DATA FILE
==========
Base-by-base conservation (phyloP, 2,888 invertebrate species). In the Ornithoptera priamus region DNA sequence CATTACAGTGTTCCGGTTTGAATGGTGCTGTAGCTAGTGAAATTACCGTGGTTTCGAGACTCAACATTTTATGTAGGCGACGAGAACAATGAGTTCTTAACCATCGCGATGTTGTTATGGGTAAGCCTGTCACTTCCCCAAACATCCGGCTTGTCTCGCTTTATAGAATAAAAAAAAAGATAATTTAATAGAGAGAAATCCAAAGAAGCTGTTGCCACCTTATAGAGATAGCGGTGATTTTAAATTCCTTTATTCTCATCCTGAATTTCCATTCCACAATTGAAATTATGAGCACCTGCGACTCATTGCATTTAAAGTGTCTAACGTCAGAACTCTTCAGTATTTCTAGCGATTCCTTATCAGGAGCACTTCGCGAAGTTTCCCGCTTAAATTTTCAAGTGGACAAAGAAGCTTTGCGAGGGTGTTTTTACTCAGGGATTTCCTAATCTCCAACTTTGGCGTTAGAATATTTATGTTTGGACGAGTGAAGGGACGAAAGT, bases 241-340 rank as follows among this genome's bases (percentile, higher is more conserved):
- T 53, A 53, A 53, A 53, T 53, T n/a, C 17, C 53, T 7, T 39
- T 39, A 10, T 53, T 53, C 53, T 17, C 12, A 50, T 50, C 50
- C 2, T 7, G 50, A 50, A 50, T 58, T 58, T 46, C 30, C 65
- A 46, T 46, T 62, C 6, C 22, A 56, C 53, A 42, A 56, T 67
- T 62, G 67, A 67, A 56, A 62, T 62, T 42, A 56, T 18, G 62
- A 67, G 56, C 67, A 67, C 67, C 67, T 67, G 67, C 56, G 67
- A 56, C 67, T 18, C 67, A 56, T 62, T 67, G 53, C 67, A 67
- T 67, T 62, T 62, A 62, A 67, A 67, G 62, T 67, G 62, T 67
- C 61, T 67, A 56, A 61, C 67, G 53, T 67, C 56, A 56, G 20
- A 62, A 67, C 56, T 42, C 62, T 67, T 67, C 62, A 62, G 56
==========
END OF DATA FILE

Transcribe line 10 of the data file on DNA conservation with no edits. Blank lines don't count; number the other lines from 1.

- C 61, T 67, A 56, A 61, C 67, G 53, T 67, C 56, A 56, G 20